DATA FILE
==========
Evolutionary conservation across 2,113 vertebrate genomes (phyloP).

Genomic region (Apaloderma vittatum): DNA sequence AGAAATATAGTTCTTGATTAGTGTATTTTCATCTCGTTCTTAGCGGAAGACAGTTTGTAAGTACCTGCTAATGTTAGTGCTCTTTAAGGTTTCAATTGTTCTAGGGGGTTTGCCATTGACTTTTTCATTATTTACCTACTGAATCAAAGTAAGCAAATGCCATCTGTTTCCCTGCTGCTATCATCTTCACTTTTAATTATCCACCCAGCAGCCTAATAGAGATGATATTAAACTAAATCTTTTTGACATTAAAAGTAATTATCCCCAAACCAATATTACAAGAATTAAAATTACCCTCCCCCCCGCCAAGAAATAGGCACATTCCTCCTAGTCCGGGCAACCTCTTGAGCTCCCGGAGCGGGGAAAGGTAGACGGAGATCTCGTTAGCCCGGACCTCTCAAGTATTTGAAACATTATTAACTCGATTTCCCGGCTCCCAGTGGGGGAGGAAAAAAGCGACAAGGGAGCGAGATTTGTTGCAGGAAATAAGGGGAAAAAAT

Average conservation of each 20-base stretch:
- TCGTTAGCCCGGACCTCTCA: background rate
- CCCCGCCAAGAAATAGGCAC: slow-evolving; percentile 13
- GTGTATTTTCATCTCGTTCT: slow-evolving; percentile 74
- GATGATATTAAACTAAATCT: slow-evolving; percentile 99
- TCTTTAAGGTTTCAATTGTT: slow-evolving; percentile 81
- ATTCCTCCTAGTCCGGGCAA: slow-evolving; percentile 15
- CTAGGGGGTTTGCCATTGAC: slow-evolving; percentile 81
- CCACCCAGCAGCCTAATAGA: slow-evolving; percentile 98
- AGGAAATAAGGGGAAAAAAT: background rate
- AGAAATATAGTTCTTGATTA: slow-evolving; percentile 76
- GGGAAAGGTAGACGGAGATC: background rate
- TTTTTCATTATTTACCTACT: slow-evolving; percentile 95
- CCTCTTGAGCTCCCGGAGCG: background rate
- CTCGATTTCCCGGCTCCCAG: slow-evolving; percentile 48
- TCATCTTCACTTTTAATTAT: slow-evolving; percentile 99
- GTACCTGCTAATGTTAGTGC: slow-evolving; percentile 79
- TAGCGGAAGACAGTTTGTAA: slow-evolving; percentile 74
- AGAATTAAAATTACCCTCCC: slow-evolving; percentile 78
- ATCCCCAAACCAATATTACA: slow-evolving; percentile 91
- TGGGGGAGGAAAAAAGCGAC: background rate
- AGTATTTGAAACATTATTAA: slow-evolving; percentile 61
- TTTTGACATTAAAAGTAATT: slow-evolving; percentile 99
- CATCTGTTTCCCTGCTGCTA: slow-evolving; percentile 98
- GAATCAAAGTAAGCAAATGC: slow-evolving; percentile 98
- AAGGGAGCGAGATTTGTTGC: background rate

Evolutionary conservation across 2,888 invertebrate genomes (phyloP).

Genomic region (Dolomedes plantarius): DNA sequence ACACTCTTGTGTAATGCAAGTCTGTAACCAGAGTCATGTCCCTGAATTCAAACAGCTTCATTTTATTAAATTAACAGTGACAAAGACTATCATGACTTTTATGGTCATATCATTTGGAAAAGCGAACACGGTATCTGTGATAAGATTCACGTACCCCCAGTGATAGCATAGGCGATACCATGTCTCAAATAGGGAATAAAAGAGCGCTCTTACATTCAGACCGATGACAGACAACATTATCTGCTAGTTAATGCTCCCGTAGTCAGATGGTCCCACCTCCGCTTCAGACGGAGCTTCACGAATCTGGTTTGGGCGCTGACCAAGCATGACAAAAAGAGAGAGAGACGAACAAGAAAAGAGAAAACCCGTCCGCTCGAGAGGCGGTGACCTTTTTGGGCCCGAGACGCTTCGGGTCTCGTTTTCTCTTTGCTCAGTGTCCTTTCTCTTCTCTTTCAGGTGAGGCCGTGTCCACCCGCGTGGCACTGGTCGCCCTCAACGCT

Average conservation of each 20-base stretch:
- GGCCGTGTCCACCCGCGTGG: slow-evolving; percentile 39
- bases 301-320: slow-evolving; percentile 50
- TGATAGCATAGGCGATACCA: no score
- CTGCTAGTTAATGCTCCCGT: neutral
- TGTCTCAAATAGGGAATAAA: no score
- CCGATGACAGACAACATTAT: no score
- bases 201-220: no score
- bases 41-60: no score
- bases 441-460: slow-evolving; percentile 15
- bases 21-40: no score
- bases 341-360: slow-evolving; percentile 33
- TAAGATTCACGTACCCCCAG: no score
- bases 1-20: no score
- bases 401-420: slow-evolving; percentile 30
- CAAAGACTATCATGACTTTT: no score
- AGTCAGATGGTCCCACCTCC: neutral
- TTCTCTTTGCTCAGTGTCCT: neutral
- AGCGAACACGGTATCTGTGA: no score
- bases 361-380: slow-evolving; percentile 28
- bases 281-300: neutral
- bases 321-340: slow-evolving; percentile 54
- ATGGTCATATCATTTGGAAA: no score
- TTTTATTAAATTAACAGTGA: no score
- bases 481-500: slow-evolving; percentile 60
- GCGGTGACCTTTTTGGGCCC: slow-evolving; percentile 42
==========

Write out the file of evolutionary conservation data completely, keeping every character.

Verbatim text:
Evolutionary conservation across 2,113 vertebrate genomes (phyloP).

Genomic region (Apaloderma vittatum): DNA sequence AGAAATATAGTTCTTGATTAGTGTATTTTCATCTCGTTCTTAGCGGAAGACAGTTTGTAAGTACCTGCTAATGTTAGTGCTCTTTAAGGTTTCAATTGTTCTAGGGGGTTTGCCATTGACTTTTTCATTATTTACCTACTGAATCAAAGTAAGCAAATGCCATCTGTTTCCCTGCTGCTATCATCTTCACTTTTAATTATCCACCCAGCAGCCTAATAGAGATGATATTAAACTAAATCTTTTTGACATTAAAAGTAATTATCCCCAAACCAATATTACAAGAATTAAAATTACCCTCCCCCCCGCCAAGAAATAGGCACATTCCTCCTAGTCCGGGCAACCTCTTGAGCTCCCGGAGCGGGGAAAGGTAGACGGAGATCTCGTTAGCCCGGACCTCTCAAGTATTTGAAACATTATTAACTCGATTTCCCGGCTCCCAGTGGGGGAGGAAAAAAGCGACAAGGGAGCGAGATTTGTTGCAGGAAATAAGGGGAAAAAAT

Average conservation of each 20-base stretch:
- TCGTTAGCCCGGACCTCTCA: background rate
- CCCCGCCAAGAAATAGGCAC: slow-evolving; percentile 13
- GTGTATTTTCATCTCGTTCT: slow-evolving; percentile 74
- GATGATATTAAACTAAATCT: slow-evolving; percentile 99
- TCTTTAAGGTTTCAATTGTT: slow-evolving; percentile 81
- ATTCCTCCTAGTCCGGGCAA: slow-evolving; percentile 15
- CTAGGGGGTTTGCCATTGAC: slow-evolving; percentile 81
- CCACCCAGCAGCCTAATAGA: slow-evolving; percentile 98
- AGGAAATAAGGGGAAAAAAT: background rate
- AGAAATATAGTTCTTGATTA: slow-evolving; percentile 76
- GGGAAAGGTAGACGGAGATC: background rate
- TTTTTCATTATTTACCTACT: slow-evolving; percentile 95
- CCTCTTGAGCTCCCGGAGCG: background rate
- CTCGATTTCCCGGCTCCCAG: slow-evolving; percentile 48
- TCATCTTCACTTTTAATTAT: slow-evolving; percentile 99
- GTACCTGCTAATGTTAGTGC: slow-evolving; percentile 79
- TAGCGGAAGACAGTTTGTAA: slow-evolving; percentile 74
- AGAATTAAAATTACCCTCCC: slow-evolving; percentile 78
- ATCCCCAAACCAATATTACA: slow-evolving; percentile 91
- TGGGGGAGGAAAAAAGCGAC: background rate
- AGTATTTGAAACATTATTAA: slow-evolving; percentile 61
- TTTTGACATTAAAAGTAATT: slow-evolving; percentile 99
- CATCTGTTTCCCTGCTGCTA: slow-evolving; percentile 98
- GAATCAAAGTAAGCAAATGC: slow-evolving; percentile 98
- AAGGGAGCGAGATTTGTTGC: background rate

Evolutionary conservation across 2,888 invertebrate genomes (phyloP).

Genomic region (Dolomedes plantarius): DNA sequence ACACTCTTGTGTAATGCAAGTCTGTAACCAGAGTCATGTCCCTGAATTCAAACAGCTTCATTTTATTAAATTAACAGTGACAAAGACTATCATGACTTTTATGGTCATATCATTTGGAAAAGCGAACACGGTATCTGTGATAAGATTCACGTACCCCCAGTGATAGCATAGGCGATACCATGTCTCAAATAGGGAATAAAAGAGCGCTCTTACATTCAGACCGATGACAGACAACATTATCTGCTAGTTAATGCTCCCGTAGTCAGATGGTCCCACCTCCGCTTCAGACGGAGCTTCACGAATCTGGTTTGGGCGCTGACCAAGCATGACAAAAAGAGAGAGAGACGAACAAGAAAAGAGAAAACCCGTCCGCTCGAGAGGCGGTGACCTTTTTGGGCCCGAGACGCTTCGGGTCTCGTTTTCTCTTTGCTCAGTGTCCTTTCTCTTCTCTTTCAGGTGAGGCCGTGTCCACCCGCGTGGCACTGGTCGCCCTCAACGCT

Average conservation of each 20-base stretch:
- GGCCGTGTCCACCCGCGTGG: slow-evolving; percentile 39
- bases 301-320: slow-evolving; percentile 50
- TGATAGCATAGGCGATACCA: no score
- CTGCTAGTTAATGCTCCCGT: neutral
- TGTCTCAAATAGGGAATAAA: no score
- CCGATGACAGACAACATTAT: no score
- bases 201-220: no score
- bases 41-60: no score
- bases 441-460: slow-evolving; percentile 15
- bases 21-40: no score
- bases 341-360: slow-evolving; percentile 33
- TAAGATTCACGTACCCCCAG: no score
- bases 1-20: no score
- bases 401-420: slow-evolving; percentile 30
- CAAAGACTATCATGACTTTT: no score
- AGTCAGATGGTCCCACCTCC: neutral
- TTCTCTTTGCTCAGTGTCCT: neutral
- AGCGAACACGGTATCTGTGA: no score
- bases 361-380: slow-evolving; percentile 28
- bases 281-300: neutral
- bases 321-340: slow-evolving; percentile 54
- ATGGTCATATCATTTGGAAA: no score
- TTTTATTAAATTAACAGTGA: no score
- bases 481-500: slow-evolving; percentile 60
- GCGGTGACCTTTTTGGGCCC: slow-evolving; percentile 42